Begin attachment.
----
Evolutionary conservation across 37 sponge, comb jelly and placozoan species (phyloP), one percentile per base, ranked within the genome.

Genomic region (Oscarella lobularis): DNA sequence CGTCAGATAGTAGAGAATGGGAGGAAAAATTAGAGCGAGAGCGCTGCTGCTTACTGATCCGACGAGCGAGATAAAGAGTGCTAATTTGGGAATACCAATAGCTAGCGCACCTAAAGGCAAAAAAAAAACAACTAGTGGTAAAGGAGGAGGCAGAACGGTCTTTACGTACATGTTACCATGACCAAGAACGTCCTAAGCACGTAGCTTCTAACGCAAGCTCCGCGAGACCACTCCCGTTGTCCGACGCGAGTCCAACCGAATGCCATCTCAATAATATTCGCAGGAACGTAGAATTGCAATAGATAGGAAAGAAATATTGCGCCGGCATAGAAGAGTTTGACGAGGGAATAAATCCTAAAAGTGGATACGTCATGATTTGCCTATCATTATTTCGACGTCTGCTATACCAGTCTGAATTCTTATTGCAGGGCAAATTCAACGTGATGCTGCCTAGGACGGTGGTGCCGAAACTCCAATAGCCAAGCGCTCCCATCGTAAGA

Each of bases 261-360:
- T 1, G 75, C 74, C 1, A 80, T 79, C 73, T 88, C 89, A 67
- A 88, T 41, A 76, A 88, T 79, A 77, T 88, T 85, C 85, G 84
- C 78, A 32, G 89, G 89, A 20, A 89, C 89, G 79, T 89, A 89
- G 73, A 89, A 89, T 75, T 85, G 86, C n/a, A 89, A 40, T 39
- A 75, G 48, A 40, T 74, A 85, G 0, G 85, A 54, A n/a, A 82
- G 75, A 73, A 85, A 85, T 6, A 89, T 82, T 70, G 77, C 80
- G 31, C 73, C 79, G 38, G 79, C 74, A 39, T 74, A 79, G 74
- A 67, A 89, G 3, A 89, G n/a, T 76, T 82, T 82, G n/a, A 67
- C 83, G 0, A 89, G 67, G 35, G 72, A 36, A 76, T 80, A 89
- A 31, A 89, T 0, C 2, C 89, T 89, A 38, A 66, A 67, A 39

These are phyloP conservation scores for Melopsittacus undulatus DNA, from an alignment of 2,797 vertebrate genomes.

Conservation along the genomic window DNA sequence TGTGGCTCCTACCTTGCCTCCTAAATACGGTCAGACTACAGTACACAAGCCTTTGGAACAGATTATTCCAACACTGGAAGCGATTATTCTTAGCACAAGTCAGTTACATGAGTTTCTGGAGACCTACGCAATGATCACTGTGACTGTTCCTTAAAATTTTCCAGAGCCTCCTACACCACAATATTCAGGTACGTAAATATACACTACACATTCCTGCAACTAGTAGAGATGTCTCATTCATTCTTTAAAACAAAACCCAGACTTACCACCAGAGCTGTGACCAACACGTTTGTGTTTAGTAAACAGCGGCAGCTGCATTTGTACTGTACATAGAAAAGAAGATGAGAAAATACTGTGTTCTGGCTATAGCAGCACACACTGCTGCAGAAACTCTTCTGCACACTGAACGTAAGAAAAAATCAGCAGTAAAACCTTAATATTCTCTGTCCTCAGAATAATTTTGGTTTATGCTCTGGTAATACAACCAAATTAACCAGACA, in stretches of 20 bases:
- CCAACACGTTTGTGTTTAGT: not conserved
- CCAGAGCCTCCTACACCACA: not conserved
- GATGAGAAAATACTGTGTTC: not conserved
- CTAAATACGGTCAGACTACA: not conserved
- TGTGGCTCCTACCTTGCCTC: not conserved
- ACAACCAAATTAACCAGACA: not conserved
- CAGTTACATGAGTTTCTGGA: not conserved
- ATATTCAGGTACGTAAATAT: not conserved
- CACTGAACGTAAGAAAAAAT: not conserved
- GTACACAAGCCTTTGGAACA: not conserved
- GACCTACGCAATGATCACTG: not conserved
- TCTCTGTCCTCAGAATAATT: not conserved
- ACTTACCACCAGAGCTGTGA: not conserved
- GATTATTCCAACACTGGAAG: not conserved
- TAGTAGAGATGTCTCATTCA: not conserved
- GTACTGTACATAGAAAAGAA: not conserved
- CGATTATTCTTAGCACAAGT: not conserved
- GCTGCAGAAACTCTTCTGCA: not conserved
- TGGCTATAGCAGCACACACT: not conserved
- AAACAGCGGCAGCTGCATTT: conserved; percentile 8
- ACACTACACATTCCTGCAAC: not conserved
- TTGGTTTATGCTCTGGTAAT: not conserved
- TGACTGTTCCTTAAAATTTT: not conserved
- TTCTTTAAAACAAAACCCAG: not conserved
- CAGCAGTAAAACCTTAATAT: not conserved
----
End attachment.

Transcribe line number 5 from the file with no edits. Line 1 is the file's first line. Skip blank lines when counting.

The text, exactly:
- A 88, T 41, A 76, A 88, T 79, A 77, T 88, T 85, C 85, G 84